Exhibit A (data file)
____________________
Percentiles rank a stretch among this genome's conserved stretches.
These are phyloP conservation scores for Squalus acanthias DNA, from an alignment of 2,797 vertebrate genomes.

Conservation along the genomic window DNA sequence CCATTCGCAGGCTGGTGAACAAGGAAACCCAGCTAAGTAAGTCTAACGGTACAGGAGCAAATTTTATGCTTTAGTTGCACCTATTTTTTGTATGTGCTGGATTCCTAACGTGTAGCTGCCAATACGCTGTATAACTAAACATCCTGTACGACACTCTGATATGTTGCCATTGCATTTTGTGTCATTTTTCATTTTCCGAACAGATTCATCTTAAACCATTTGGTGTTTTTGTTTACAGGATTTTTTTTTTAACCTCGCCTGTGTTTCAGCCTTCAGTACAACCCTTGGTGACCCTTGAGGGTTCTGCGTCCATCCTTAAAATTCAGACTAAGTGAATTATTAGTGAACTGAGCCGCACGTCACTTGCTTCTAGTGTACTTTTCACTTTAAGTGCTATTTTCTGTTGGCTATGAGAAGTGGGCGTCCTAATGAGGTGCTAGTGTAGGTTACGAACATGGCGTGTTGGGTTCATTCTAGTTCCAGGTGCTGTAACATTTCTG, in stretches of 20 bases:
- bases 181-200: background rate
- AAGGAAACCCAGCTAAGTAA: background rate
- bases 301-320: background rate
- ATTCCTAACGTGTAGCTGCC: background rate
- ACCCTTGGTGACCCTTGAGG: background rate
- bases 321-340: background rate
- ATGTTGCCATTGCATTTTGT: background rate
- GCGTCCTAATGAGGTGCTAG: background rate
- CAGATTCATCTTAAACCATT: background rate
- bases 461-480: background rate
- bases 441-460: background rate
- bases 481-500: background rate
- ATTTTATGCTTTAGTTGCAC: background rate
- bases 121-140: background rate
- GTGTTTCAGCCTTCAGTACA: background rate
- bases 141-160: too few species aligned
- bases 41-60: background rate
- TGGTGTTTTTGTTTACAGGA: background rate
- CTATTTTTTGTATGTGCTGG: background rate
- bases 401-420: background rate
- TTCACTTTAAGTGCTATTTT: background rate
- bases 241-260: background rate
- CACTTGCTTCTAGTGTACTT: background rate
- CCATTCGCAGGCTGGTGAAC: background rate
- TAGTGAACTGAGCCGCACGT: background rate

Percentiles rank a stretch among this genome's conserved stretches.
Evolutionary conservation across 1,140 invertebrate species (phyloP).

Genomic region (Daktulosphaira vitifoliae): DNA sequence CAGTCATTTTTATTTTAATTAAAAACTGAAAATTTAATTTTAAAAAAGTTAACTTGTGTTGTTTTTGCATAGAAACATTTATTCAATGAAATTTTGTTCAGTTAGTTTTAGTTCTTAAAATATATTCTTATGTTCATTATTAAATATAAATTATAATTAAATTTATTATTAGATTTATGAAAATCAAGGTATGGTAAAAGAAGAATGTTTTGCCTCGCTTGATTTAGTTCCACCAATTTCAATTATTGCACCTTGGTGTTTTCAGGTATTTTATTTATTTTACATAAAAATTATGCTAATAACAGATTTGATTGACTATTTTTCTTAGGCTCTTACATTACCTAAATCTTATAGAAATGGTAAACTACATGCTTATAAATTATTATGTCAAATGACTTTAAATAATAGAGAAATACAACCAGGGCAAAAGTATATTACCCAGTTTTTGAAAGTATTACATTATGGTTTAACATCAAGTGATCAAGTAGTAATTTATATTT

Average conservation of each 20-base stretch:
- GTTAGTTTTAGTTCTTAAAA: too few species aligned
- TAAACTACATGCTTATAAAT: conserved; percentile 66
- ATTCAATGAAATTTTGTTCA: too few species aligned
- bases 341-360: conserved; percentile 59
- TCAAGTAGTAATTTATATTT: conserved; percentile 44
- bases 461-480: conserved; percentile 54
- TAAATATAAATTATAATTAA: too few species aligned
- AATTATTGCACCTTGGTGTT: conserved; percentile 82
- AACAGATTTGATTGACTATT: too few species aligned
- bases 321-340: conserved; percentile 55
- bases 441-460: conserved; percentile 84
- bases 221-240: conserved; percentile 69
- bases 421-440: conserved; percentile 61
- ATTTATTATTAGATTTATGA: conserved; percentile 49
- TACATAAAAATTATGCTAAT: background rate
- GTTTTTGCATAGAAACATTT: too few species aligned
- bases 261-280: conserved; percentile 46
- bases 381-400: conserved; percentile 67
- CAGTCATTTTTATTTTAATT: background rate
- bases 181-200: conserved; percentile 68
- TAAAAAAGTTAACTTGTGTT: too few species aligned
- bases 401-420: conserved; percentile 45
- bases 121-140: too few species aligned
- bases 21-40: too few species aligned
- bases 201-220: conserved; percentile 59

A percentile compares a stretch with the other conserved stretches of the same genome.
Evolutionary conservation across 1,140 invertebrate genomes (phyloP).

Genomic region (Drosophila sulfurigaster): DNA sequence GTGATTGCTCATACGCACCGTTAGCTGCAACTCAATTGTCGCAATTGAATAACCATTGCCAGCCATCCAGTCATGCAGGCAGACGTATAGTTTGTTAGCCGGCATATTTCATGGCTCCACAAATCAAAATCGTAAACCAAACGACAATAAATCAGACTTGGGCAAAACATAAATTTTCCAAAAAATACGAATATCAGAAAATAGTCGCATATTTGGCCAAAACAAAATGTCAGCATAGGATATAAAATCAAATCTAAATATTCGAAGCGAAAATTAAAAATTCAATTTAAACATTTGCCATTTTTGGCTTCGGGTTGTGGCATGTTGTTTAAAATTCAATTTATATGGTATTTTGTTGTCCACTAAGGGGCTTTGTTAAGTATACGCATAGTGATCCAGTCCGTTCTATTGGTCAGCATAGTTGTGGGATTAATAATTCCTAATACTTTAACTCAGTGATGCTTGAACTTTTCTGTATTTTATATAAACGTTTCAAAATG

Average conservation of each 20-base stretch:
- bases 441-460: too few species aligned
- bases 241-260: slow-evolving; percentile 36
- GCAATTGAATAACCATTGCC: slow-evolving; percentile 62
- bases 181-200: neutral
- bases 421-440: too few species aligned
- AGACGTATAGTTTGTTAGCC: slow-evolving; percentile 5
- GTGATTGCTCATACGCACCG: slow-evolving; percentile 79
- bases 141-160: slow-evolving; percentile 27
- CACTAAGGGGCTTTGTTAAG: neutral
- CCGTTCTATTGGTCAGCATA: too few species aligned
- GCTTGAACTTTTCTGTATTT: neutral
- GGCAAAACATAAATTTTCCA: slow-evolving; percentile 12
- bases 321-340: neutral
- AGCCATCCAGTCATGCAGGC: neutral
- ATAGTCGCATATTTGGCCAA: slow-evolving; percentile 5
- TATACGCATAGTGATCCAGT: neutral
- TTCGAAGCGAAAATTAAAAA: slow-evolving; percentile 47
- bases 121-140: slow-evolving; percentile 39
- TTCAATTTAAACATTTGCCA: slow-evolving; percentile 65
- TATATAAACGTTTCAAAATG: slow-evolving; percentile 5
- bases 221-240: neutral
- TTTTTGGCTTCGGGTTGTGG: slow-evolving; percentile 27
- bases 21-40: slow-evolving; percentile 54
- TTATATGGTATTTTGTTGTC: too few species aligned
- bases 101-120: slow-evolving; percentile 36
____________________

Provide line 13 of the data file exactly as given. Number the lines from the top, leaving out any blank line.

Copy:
- bases 461-480: background rate